Reporter and Curator: Dr. Sudipta Saha, Ph.D.
A number of novel genes have been identified in association with a variety of endocrine phenotypes over the last few years. However, although mutations in a number of genes have been described in association with disorders such as
- hypogonadotropic hypogonadism,
- congenital hypopituitarism,
- disorders of sex development, and
- congenital hyperinsulinism,
these account for a minority of patients with these conditions, suggesting that many more genes remain to be identified.
How will these novel genes be identified? Monogenic disorders can arise as a result of genomic microdeletions or microduplications, or due to single point mutations that lead to a functional change in the relevant protein. Such disorders may also result from altered expression of a gene, and hence altered dosage of the protein. Candidate genes may be identified by utilizing naturally occurring or transgenic mouse models, and this approach has been particularly informative in the elucidation of the genetic basis of a number of disorders.
Other approaches include the identification of chromosomal rearrangements using conventional karyotyping techniques, as well as novel assays such as array comparative genomic hybridization (CGH) and single nucleotide polymorphism oligonucleotide arrays (SNP arrays). These molecular methods usually result in the identification of gross abnormalities as well as submicroscopic deletions and duplications, and eventually to the discovery of single gene defects that are associated with a particular phenotype.
However, there is no doubt that the major advances in novel gene identification will be made as a result of the sequencing of the genome of affected individuals and comparison with control data that are already available. Chip techniques allow hybridization of DNA or RNA to hundreds of thousands of probes simultaneously. Microarrays are being used for mutational analysis of human disease genes.
Complete sequencing of genomes or sequencing of exons that encode proteins (exome sequencing) is now possible, and will lead to the elucidation of the etiology of a number of human diseases in the next few years. High-throughput, high-density sequencing using microarray technology potentially offers the option of obtaining rapid, accurate, and relatively inexpensive sequence of large portions of the genome. One such technique is oligo-hybridization sequencing, which relies on the differential hybridization of target DNA to an array of oligonucleotide probes. This technique is ideally suited to the analysis of DNA from patients with defined disorders, such as disorders of sex development and retinal disease, but suffers from a relatively high false positive rate and failure to detect insertions and deletions.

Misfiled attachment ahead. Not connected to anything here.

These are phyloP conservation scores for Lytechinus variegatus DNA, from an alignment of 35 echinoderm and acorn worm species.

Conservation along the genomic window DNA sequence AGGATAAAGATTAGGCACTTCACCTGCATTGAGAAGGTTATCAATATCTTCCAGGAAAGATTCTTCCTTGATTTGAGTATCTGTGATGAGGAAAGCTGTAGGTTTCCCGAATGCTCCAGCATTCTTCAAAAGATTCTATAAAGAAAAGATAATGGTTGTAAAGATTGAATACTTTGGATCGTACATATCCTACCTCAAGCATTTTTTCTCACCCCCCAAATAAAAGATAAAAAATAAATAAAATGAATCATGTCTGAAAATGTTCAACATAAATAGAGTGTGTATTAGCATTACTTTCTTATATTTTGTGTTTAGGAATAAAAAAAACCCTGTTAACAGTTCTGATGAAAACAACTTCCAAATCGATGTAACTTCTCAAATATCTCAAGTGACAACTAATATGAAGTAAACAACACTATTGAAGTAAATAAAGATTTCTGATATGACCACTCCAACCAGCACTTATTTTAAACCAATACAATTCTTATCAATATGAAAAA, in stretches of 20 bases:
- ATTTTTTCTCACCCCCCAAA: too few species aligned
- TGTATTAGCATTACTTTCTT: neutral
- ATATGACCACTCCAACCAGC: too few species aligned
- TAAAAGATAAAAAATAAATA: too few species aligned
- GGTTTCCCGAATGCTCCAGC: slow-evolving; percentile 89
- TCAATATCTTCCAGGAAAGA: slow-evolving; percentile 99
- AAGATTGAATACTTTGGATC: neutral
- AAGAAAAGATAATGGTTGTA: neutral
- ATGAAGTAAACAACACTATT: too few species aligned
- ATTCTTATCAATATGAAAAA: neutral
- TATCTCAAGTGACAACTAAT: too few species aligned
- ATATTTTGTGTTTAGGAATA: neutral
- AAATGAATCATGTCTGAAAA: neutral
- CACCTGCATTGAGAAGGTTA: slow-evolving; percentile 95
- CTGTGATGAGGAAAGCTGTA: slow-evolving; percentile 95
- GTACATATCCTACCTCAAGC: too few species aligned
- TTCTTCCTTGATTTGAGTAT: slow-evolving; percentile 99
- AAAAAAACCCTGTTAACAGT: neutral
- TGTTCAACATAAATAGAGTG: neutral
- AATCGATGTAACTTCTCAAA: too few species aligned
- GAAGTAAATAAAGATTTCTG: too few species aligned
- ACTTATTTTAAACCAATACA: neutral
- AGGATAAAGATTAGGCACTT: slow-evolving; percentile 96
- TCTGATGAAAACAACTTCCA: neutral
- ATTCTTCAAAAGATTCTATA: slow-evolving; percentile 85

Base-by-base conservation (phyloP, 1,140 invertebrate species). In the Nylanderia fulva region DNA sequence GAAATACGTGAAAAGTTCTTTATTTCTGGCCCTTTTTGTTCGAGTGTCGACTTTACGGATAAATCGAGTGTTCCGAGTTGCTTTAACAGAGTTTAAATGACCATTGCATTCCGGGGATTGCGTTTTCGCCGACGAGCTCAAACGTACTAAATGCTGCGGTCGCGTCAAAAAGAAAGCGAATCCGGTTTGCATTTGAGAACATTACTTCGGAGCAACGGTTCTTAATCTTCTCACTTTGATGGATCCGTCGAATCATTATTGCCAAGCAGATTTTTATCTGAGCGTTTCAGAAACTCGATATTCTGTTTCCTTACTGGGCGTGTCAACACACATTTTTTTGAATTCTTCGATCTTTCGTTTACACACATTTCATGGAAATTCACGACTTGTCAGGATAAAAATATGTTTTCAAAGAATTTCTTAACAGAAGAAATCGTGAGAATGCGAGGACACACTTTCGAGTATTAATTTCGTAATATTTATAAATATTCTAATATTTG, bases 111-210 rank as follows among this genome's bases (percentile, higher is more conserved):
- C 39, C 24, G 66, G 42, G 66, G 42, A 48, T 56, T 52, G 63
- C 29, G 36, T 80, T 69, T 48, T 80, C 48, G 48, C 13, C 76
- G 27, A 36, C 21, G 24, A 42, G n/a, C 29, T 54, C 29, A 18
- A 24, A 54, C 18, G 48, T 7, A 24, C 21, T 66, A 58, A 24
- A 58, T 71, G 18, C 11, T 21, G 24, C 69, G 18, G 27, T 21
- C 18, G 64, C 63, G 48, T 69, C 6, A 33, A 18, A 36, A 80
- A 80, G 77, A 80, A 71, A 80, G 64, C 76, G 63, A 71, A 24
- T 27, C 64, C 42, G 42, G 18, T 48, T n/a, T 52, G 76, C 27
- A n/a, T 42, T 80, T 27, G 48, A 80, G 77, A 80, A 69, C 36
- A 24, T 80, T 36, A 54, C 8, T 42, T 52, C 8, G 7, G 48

It is often difficult to perform studies in humans, and so the generation of animal models may be valuable in understanding the etiology and pathogenesis of disease. A number of naturally occurring mouse models have led to the identification of corresponding candidate genes in humans, with mutations subsequently detected in human patients. More frequently, genes of interest are often deleted and lead to the generation of disease models.
In general, mouse models correlate well with human disease; however species-specific defects need to be taken into account. Additionally, the transgenic models could be used to manipulate a condition, with the potential for new therapies. The advent of conditional transgenesis has led to an exponential increase in our understanding of how the mutation of a single gene impacts on a single organ. Using technology such as inducible gene expression systems, the effect of switching on or switching off a gene at a particular stage in development can be determined.
Advances in genomics will also have a major impact on therapeutics. Micro RNAs (miRNA) are small non-coding RNAs that regulate gene expression by targeting mRNAs of protein coding genes or non-coding RNA transcripts. Micro RNAs also have an important role in developmental and physiological processes and can act as tumor suppressors or oncogenes in the ontogenesis of cancers. The use of small interfering RNA (siRNA) offers promise of novel therapies in a range of conditions, such as cystic fibrosis and Type II autosomal dominant IGHD. Elucidation of the genetic basis of disease also allows more direct targeting of therapy. For instance, children with permanent neonatal-onset diabetes mellitus (PNDM) due to mutations in SUR1 or KIR6.2 were previously treated with insulin but have now been shown to respond well to sulfonylureas, thereby allowing the cessation of insulin therapy.
Finally, we are now entering the era of pharmacogenetics when the response of an individual to various therapeutic agents may be determined by their genotype. For example, a polymorphism in the GH receptor that results in deletion of exon 3 may be associated with an improved response to GH. Thus the elucidation of the genetic basis of many disorders will aid their management, and permit the tailoring of therapy in individual patients.